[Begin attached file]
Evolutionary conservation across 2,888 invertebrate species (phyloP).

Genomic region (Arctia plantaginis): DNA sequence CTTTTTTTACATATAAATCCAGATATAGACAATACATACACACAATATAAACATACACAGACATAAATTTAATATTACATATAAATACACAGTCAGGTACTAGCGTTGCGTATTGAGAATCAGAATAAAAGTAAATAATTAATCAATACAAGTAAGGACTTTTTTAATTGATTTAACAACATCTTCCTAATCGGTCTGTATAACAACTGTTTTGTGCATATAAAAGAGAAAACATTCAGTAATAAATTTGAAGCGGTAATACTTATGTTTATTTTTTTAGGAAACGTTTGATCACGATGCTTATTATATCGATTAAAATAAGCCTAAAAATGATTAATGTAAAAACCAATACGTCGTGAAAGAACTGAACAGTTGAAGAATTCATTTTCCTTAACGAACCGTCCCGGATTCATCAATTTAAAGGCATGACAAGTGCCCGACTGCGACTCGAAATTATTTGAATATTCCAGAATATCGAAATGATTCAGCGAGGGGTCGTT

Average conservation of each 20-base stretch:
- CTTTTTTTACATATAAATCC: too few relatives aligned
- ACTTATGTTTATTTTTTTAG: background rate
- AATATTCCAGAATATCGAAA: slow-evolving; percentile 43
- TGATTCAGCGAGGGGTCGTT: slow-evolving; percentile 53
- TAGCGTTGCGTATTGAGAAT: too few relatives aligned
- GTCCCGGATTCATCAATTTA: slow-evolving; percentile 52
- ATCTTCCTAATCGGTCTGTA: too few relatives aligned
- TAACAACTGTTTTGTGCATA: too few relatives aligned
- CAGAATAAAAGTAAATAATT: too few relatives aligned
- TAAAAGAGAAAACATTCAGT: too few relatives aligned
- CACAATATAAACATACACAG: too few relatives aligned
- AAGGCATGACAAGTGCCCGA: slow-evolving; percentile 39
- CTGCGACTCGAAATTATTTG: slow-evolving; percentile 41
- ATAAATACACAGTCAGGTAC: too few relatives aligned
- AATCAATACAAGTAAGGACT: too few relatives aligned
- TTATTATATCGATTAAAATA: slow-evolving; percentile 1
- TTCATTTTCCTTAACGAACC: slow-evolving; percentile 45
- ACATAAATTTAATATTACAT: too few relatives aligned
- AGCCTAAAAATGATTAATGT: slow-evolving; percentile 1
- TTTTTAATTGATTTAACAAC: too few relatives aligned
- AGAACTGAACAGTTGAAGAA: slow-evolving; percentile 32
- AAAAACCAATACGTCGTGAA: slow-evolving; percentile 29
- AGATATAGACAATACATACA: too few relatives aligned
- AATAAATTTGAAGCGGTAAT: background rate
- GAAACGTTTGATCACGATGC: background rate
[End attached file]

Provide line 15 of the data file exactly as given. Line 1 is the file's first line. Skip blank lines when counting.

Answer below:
- AAGGCATGACAAGTGCCCGA: slow-evolving; percentile 39